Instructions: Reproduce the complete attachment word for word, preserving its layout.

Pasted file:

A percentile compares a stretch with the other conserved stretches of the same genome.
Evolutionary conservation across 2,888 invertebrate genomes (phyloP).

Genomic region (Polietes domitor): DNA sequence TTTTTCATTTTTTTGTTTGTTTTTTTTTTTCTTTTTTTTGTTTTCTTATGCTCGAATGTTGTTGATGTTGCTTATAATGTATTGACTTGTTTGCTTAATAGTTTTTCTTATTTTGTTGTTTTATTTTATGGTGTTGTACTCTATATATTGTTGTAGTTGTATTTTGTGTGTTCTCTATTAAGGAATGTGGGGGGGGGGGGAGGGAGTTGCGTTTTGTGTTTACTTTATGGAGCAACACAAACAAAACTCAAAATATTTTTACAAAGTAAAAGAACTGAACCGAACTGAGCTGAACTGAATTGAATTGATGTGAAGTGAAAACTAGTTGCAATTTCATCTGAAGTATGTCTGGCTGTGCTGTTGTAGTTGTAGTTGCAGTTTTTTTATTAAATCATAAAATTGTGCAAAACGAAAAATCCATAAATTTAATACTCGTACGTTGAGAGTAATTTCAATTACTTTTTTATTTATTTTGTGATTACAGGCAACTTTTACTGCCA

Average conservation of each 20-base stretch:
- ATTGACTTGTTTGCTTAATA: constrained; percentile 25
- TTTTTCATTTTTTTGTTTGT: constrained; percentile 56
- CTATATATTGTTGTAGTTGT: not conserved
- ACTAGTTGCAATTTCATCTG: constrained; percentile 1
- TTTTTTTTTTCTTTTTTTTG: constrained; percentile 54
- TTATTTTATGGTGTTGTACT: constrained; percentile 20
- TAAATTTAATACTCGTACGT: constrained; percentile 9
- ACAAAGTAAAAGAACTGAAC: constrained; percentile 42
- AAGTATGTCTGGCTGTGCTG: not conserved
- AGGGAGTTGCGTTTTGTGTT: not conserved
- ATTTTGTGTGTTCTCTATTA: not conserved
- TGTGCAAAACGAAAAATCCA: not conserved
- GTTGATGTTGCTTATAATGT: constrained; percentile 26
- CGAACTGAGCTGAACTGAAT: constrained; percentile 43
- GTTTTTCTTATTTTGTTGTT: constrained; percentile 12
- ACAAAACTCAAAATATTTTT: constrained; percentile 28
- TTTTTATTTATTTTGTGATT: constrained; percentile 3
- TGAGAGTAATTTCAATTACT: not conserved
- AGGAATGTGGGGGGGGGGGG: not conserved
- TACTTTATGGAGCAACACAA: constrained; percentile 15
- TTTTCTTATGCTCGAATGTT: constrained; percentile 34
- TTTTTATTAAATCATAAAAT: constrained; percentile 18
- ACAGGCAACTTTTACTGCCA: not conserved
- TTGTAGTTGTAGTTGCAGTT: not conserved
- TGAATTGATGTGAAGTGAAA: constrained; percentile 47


A percentile compares a stretch with the other conserved stretches of the same genome.
Evolutionary conservation across 2,888 invertebrate genomes (phyloP).

Genomic region (Polietes domitor): DNA sequence TTTTTCATTTTTTTGTTTGTTTTTTTTTTTCTTTTTTTTGTTTTCTTATGCTCGAATGTTGTTGATGTTGCTTATAATGTATTGACTTGTTTGCTTAATAGTTTTTCTTATTTTGTTGTTTTATTTTATGGTGTTGTACTCTATATATTGTTGTAGTTGTATTTTGTGTGTTCTCTATTAAGGAATGTGGGGGGGGGGGGAGGGAGTTGCGTTTTGTGTTTACTTTATGGAGCAACACAAACAAAACTCAAAATATTTTTACAAAGTAAAAGAACTGAACCGAACTGAGCTGAACTGAATTGAATTGATGTGAAGTGAAAACTAGTTGCAATTTCATCTGAAGTATGTCTGGCTGTGCTGTTGTAGTTGTAGTTGCAGTTTTTTTATTAAATCATAAAATTGTGCAAAACGAAAAATCCATAAATTTAATACTCGTACGTTGAGAGTAATTTCAATTACTTTTTTATTTATTTTGTGATTACAGGCAACTTTTACTGCCA

Average conservation of each 20-base stretch:
- ATTGACTTGTTTGCTTAATA: constrained; percentile 25
- TTTTTCATTTTTTTGTTTGT: constrained; percentile 56
- CTATATATTGTTGTAGTTGT: not conserved
- ACTAGTTGCAATTTCATCTG: constrained; percentile 1
- TTTTTTTTTTCTTTTTTTTG: constrained; percentile 54
- TTATTTTATGGTGTTGTACT: constrained; percentile 20
- TAAATTTAATACTCGTACGT: constrained; percentile 9
- ACAAAGTAAAAGAACTGAAC: constrained; percentile 42
- AAGTATGTCTGGCTGTGCTG: not conserved
- AGGGAGTTGCGTTTTGTGTT: not conserved
- ATTTTGTGTGTTCTCTATTA: not conserved
- TGTGCAAAACGAAAAATCCA: not conserved
- GTTGATGTTGCTTATAATGT: constrained; percentile 26
- CGAACTGAGCTGAACTGAAT: constrained; percentile 43
- GTTTTTCTTATTTTGTTGTT: constrained; percentile 12
- ACAAAACTCAAAATATTTTT: constrained; percentile 28
- TTTTTATTTATTTTGTGATT: constrained; percentile 3
- TGAGAGTAATTTCAATTACT: not conserved
- AGGAATGTGGGGGGGGGGGG: not conserved
- TACTTTATGGAGCAACACAA: constrained; percentile 15
- TTTTCTTATGCTCGAATGTT: constrained; percentile 34
- TTTTTATTAAATCATAAAAT: constrained; percentile 18
- ACAGGCAACTTTTACTGCCA: not conserved
- TTGTAGTTGTAGTTGCAGTT: not conserved
- TGAATTGATGTGAAGTGAAA: constrained; percentile 47